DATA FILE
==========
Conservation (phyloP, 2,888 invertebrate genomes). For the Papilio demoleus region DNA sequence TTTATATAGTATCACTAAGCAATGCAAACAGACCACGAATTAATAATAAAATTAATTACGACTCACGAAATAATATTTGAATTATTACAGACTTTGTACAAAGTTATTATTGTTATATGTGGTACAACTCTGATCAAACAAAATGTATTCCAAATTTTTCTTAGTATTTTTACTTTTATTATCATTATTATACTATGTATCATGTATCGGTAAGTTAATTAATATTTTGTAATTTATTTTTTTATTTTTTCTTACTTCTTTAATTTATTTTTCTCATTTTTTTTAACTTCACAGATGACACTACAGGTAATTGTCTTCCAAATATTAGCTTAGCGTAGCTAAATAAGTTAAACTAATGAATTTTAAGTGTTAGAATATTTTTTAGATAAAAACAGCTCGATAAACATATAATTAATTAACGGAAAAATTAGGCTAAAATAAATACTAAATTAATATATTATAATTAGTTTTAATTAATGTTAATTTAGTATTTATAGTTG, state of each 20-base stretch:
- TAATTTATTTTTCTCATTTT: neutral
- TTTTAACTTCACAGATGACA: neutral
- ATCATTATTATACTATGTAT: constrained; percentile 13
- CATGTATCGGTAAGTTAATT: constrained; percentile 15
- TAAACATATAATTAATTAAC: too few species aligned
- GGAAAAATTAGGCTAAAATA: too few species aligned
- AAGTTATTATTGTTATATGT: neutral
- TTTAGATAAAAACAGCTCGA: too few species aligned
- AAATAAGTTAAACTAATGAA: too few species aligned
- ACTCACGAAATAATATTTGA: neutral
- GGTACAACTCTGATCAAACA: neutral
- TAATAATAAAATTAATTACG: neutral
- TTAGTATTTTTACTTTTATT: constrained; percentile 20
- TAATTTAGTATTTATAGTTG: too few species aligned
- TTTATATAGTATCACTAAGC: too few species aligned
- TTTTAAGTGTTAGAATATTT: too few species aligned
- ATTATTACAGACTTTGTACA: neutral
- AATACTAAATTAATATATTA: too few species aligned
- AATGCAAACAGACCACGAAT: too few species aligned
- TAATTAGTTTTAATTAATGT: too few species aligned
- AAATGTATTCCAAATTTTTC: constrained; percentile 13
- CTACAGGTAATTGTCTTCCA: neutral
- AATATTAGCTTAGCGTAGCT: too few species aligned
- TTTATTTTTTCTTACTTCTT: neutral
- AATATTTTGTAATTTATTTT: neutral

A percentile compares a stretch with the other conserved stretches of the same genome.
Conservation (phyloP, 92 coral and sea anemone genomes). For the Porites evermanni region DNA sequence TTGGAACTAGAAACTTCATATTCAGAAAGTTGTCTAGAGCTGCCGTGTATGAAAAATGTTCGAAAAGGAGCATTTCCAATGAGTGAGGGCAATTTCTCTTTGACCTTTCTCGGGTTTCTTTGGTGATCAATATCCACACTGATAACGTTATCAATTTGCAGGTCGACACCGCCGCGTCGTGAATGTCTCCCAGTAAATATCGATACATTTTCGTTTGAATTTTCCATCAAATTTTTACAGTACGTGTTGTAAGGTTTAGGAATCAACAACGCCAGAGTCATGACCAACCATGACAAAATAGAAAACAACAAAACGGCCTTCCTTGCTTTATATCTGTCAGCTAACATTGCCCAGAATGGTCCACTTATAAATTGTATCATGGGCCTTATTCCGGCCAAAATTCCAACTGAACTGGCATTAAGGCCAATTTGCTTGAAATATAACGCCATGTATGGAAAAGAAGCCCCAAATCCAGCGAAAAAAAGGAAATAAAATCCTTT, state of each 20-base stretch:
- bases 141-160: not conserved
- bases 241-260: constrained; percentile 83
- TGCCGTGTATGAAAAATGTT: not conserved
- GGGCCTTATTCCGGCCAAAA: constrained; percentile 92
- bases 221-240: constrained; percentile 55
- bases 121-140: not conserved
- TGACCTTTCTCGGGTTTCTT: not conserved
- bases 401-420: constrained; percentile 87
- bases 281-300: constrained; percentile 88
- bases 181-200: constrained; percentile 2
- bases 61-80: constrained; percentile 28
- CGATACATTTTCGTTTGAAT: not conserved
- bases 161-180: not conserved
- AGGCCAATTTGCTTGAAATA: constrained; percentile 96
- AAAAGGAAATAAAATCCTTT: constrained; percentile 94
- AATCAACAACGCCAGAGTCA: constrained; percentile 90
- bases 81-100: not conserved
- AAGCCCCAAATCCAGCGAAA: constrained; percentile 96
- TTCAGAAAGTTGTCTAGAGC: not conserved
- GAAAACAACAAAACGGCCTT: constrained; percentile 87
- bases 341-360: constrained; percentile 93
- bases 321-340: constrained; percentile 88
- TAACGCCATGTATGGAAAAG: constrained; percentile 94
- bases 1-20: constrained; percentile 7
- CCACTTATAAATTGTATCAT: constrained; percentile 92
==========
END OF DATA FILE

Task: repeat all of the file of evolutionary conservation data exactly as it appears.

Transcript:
Conservation (phyloP, 2,888 invertebrate genomes). For the Papilio demoleus region DNA sequence TTTATATAGTATCACTAAGCAATGCAAACAGACCACGAATTAATAATAAAATTAATTACGACTCACGAAATAATATTTGAATTATTACAGACTTTGTACAAAGTTATTATTGTTATATGTGGTACAACTCTGATCAAACAAAATGTATTCCAAATTTTTCTTAGTATTTTTACTTTTATTATCATTATTATACTATGTATCATGTATCGGTAAGTTAATTAATATTTTGTAATTTATTTTTTTATTTTTTCTTACTTCTTTAATTTATTTTTCTCATTTTTTTTAACTTCACAGATGACACTACAGGTAATTGTCTTCCAAATATTAGCTTAGCGTAGCTAAATAAGTTAAACTAATGAATTTTAAGTGTTAGAATATTTTTTAGATAAAAACAGCTCGATAAACATATAATTAATTAACGGAAAAATTAGGCTAAAATAAATACTAAATTAATATATTATAATTAGTTTTAATTAATGTTAATTTAGTATTTATAGTTG, state of each 20-base stretch:
- TAATTTATTTTTCTCATTTT: neutral
- TTTTAACTTCACAGATGACA: neutral
- ATCATTATTATACTATGTAT: constrained; percentile 13
- CATGTATCGGTAAGTTAATT: constrained; percentile 15
- TAAACATATAATTAATTAAC: too few species aligned
- GGAAAAATTAGGCTAAAATA: too few species aligned
- AAGTTATTATTGTTATATGT: neutral
- TTTAGATAAAAACAGCTCGA: too few species aligned
- AAATAAGTTAAACTAATGAA: too few species aligned
- ACTCACGAAATAATATTTGA: neutral
- GGTACAACTCTGATCAAACA: neutral
- TAATAATAAAATTAATTACG: neutral
- TTAGTATTTTTACTTTTATT: constrained; percentile 20
- TAATTTAGTATTTATAGTTG: too few species aligned
- TTTATATAGTATCACTAAGC: too few species aligned
- TTTTAAGTGTTAGAATATTT: too few species aligned
- ATTATTACAGACTTTGTACA: neutral
- AATACTAAATTAATATATTA: too few species aligned
- AATGCAAACAGACCACGAAT: too few species aligned
- TAATTAGTTTTAATTAATGT: too few species aligned
- AAATGTATTCCAAATTTTTC: constrained; percentile 13
- CTACAGGTAATTGTCTTCCA: neutral
- AATATTAGCTTAGCGTAGCT: too few species aligned
- TTTATTTTTTCTTACTTCTT: neutral
- AATATTTTGTAATTTATTTT: neutral

A percentile compares a stretch with the other conserved stretches of the same genome.
Conservation (phyloP, 92 coral and sea anemone genomes). For the Porites evermanni region DNA sequence TTGGAACTAGAAACTTCATATTCAGAAAGTTGTCTAGAGCTGCCGTGTATGAAAAATGTTCGAAAAGGAGCATTTCCAATGAGTGAGGGCAATTTCTCTTTGACCTTTCTCGGGTTTCTTTGGTGATCAATATCCACACTGATAACGTTATCAATTTGCAGGTCGACACCGCCGCGTCGTGAATGTCTCCCAGTAAATATCGATACATTTTCGTTTGAATTTTCCATCAAATTTTTACAGTACGTGTTGTAAGGTTTAGGAATCAACAACGCCAGAGTCATGACCAACCATGACAAAATAGAAAACAACAAAACGGCCTTCCTTGCTTTATATCTGTCAGCTAACATTGCCCAGAATGGTCCACTTATAAATTGTATCATGGGCCTTATTCCGGCCAAAATTCCAACTGAACTGGCATTAAGGCCAATTTGCTTGAAATATAACGCCATGTATGGAAAAGAAGCCCCAAATCCAGCGAAAAAAAGGAAATAAAATCCTTT, state of each 20-base stretch:
- bases 141-160: not conserved
- bases 241-260: constrained; percentile 83
- TGCCGTGTATGAAAAATGTT: not conserved
- GGGCCTTATTCCGGCCAAAA: constrained; percentile 92
- bases 221-240: constrained; percentile 55
- bases 121-140: not conserved
- TGACCTTTCTCGGGTTTCTT: not conserved
- bases 401-420: constrained; percentile 87
- bases 281-300: constrained; percentile 88
- bases 181-200: constrained; percentile 2
- bases 61-80: constrained; percentile 28
- CGATACATTTTCGTTTGAAT: not conserved
- bases 161-180: not conserved
- AGGCCAATTTGCTTGAAATA: constrained; percentile 96
- AAAAGGAAATAAAATCCTTT: constrained; percentile 94
- AATCAACAACGCCAGAGTCA: constrained; percentile 90
- bases 81-100: not conserved
- AAGCCCCAAATCCAGCGAAA: constrained; percentile 96
- TTCAGAAAGTTGTCTAGAGC: not conserved
- GAAAACAACAAAACGGCCTT: constrained; percentile 87
- bases 341-360: constrained; percentile 93
- bases 321-340: constrained; percentile 88
- TAACGCCATGTATGGAAAAG: constrained; percentile 94
- bases 1-20: constrained; percentile 7
- CCACTTATAAATTGTATCAT: constrained; percentile 92